With the debut of PS Pro and the ushering in of mid-cycle hardware iteration, it is not even clear at this point that there will be a “PlayStation 5.” While it is fairly common knowledge among my colleagues that the Pro has made a limited impact on the marketplace, I believe it is only a matter of time (and dropping component prices) before the Pro becomes the PlayStation family’s base model and the next, even more 4K-y, more-HDR-y Super Pro becomes their high-end entry – thus ending the idea of the 5-7 year hardware generation life-cycle and any thought of SIE delivering a true Gen 9 PS 5. With regard to PSVR – color me “disappointed.” Actually, I can’t even say that I am disappointed. The hardware has done exactly what I thought it would do at retail and the “experiences” have been underwhelming. Like prior adjunct technology attempts by the company (Move, Stereo 3D, Vita, Wonderbook, etc.), it looks like any dream of continued long-term support and/or deep, AAA core games coming from SIE’s Worldwide Studios, let alone major third-party publishers and developers, is a pipe dream. As I own both PSVR and Oculus Rift, I get a close-up view of their respective ecosystems, and there is a lot of crossover. The vast majority of the titles are simple wave shooters, cockpit racers and games that really are tech demos – ranging in price from $2-$20. While there are a few standouts – Arkham VR, Lucky’s Tale, Edge of Nowhere and a handful of others – the vast majority of available software could be classified more as time wasters than AAA type games. With the exception of the tip of the spear gaming [...]
SIE’s PlayStation 4 Pro hits retail this week with a consumer proposition that is as confusing as it was two months ago when I first posted the article below. With PlayStation’s latest overly-reliant on 4K TV ownership, which has yet to achieve any significant level of penetration into American homes, and confusing jargon like “HDR” that takes hardware marketing to a new level of minutia, it seems like the Pro will be appealing to a VERY small audience – possibly smaller than that of PlayStation VR (which looks to have sold, LTD, roughly 250,000 units on a global basis.) In any event, get ready for a bunch of software patches and warm market media debate/side-by-side comparisons on a pixel-by-pixel basis as the week unfolds…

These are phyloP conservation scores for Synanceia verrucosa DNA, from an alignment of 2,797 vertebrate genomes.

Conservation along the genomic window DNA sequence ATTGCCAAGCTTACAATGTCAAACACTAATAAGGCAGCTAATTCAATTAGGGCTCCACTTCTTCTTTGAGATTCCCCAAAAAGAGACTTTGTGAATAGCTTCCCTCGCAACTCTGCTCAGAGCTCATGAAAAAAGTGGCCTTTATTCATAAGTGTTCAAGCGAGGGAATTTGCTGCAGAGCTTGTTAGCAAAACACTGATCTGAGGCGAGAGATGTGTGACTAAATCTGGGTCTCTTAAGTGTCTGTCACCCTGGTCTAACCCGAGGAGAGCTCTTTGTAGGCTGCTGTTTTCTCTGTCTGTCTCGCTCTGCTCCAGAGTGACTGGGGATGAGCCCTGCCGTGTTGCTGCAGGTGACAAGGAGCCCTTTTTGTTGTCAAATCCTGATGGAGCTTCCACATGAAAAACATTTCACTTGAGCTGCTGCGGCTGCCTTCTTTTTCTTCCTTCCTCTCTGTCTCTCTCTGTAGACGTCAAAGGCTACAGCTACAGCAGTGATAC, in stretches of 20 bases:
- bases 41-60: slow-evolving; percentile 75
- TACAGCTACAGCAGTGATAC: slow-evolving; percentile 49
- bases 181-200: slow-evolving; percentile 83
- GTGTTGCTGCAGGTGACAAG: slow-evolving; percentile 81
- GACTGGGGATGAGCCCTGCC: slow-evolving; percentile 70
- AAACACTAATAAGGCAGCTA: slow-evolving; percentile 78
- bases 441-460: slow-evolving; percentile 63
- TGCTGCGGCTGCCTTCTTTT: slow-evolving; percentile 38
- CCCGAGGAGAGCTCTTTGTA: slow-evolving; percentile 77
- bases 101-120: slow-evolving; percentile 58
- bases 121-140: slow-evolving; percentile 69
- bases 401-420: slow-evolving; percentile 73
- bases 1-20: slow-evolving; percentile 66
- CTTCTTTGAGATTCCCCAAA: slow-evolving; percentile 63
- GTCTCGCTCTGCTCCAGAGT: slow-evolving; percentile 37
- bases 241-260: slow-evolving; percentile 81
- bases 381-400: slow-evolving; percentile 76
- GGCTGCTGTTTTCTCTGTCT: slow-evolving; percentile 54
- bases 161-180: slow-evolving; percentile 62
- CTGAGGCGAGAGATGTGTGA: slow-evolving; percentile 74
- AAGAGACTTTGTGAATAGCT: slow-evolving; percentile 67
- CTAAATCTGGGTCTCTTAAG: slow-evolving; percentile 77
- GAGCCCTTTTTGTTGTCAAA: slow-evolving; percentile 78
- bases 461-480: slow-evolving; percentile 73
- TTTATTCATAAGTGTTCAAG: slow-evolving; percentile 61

About two months ago, I replaced my aging GTX 660 GPU in My Alienware X1/R2 with the new GTX 1060 from NVIDIA. The 660 had done an admirable job over the four years that I had it, even… just barely… handling VR through my Oculus Rift DK2. The 1060 was a game changer and prepared my PC, with the 391 games that currently rest on its HDD, for the next few years of high-resolution and VR gameplay. It also took me about 15 minutes to install and get it up and running without a single issue or glitch.
Two days ago, Sony Interactive Entertainment officially announced the price and availability of the ‘PlayStation 4 Pro” – the company’s attempt to boost the PS4’s spec’s while maintaining compatibility with the 43 million PS4’s that are currently out in the wild. You know… like replacing the GPU on your PC. The Pro is set to hit the market on November 10th – just a few weeks after PSVR starts making its way into early-adopters’ hands – at a price of $399 – the same price the base PS4 launched at in November, 2013.
So, riddle me this, Batman – with day one patches, HDD swaps, DLC and now platform life-cycles that are being dramatically shortened, what is the difference between consoles and PC’s? The answer? Over the course of the next few years… almost nothing. With the announcement of PS4 Pro, the well-etched line in the sand that divided console owners from the “PC Master Race” has been obliterated. In reality, this has been coming on for some time. PC’s have become easier to use, upgrade and modify, while consoles and their ecosystems have become more complex.